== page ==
Well, of course I'd think about it for charity's sake. The 5K Run for Your Life, Zombie Obstacle Course. Some people will do anything for a good zombie tie-in. And the chance to get muddy. (Grokked from Jay Lake)

Jurassic Park meets Day of the Triffids. A 32,000 year old seed cache gets germinated. What could go wrong?

Tobias Buckell links to an article about how brainstorming doesn't work. I've seen it work both ways, but here's the difference for what we're talking about. Brainstorming doesn't work for everything. In this case, what the research shows isn't that brainstorming doesn't work, but that it doesn't work for problem solving. Brainstorming (when done well) does work in a creative atmosphere where the concept is to generate open-ended ideas (the opposite of solving problems). For problem solving, there's multiple variables that are dependent on each other. In that case, yes, brainstorming is the wrong approach. The main issue here is that "brainstorming works for this, it must be great for everything." And here you can substitute "brainstorming" with any popular business fad (teams, cross-pollination, etc). At my last job one of the final business trends we tried was "Lean Manufacturing." If you've worked in the past decade, you're probably familiar with that term. It's the hot thing. But it doesn't work everywhere. In fact, where it does work is a pretty small segment of business. But that doesn't mean that everybody and their kid sister isn't trying to incorporate it's philosophies into all their businesses, including the one sector that it absolutely doesn't work at all - the service sector. I have either issues with some of the further statements, that what we're seeing here is the pendulum changing its arch, but that would require a full article. However, I do recommend you read the article because there actually is a lot of good stuff in there.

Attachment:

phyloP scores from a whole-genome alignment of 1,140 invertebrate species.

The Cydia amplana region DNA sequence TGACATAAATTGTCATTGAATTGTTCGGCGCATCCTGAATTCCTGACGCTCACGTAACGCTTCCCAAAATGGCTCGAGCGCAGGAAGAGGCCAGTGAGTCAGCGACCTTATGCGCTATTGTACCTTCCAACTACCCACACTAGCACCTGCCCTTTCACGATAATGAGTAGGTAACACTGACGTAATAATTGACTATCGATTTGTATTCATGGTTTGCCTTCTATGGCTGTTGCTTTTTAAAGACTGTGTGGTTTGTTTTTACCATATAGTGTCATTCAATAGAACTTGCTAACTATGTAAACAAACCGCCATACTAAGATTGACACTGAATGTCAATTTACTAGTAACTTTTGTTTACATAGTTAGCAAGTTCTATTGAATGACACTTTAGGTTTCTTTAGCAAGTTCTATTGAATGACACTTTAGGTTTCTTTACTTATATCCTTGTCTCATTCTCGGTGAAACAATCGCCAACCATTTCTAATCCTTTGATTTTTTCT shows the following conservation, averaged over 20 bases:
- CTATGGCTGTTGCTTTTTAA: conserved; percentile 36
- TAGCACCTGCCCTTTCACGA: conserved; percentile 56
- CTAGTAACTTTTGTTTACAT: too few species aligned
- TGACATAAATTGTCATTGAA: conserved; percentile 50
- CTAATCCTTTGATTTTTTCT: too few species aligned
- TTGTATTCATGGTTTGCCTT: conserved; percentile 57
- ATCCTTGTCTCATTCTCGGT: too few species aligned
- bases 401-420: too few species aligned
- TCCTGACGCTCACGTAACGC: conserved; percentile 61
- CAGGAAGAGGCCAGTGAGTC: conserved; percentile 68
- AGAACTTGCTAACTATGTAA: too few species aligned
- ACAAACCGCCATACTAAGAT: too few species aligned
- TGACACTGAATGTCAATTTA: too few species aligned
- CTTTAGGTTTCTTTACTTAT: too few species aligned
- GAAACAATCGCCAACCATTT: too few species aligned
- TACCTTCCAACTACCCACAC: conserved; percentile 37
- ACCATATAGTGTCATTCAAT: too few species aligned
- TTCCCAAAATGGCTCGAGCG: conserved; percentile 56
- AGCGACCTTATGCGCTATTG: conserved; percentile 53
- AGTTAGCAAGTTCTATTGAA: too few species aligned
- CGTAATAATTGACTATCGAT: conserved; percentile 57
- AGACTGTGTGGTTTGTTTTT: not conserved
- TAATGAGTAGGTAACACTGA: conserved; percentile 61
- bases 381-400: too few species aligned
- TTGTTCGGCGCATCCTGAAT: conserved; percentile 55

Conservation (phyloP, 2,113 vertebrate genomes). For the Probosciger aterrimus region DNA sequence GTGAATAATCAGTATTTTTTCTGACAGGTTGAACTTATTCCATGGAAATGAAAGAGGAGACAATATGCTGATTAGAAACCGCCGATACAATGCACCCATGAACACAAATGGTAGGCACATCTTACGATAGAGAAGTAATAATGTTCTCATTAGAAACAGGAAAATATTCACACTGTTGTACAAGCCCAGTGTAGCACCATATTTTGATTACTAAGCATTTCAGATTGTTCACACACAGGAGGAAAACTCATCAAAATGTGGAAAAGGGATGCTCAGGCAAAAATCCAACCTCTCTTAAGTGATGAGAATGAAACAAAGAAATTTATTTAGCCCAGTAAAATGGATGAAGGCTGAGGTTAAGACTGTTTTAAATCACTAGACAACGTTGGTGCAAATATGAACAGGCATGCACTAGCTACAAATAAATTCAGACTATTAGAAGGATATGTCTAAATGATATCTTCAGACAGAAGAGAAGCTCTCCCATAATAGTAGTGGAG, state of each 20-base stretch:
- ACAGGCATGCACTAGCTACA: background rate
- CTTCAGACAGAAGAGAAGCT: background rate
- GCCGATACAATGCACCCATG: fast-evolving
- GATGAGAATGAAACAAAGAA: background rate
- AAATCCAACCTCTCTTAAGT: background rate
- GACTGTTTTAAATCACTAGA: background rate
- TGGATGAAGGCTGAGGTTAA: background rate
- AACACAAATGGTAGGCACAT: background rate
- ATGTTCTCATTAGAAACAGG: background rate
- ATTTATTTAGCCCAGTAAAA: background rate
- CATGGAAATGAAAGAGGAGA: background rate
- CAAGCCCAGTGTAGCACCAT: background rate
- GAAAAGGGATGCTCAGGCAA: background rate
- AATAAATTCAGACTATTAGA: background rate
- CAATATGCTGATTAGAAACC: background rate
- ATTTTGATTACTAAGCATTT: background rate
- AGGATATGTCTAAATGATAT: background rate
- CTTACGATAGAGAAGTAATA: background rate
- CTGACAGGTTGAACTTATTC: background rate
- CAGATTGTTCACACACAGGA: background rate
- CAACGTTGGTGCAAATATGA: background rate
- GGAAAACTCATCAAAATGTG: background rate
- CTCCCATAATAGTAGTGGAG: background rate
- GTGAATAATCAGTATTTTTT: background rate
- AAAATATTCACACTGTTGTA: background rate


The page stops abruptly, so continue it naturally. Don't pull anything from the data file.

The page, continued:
A new study shows that kids who don't conform to society's gender roles are at higher risk of abuse. (Grokked from Jay Lake) And that "The abuse is most often perpetrated by parents or other adults in the household…". Quelle surprise. Even though "… children are likely to display a wide variety of behaviors that have no connection to their future sexual orientation: 85% of gender-non-conforming children in the study were heterosexual in adulthood." Again, quelle surprise. Then there is this NPR Story (hopefully they will fix the transcript soon) on the rise in Gender Identity Disorder. The diagnosis of which is escalating (mostly because of media attention and over-worried parents). Look, even in my decades old intro to psychology class we learned that before puberty, kids try on different identities, including those of the opposite sex. But because society is now hyper-vigilant of "zomg, they have teh gay" parents are freaking the fuck out, IMHO. Hell, when I was young, it was a major thing that I was left handed, because it "wasn't normal." Sometimes I wonder if it's not better to go back to the times of "mother's little helper." If we create a society that is accepting and tolerant, and teach our children to respond that way, these things wouldn't be an issue.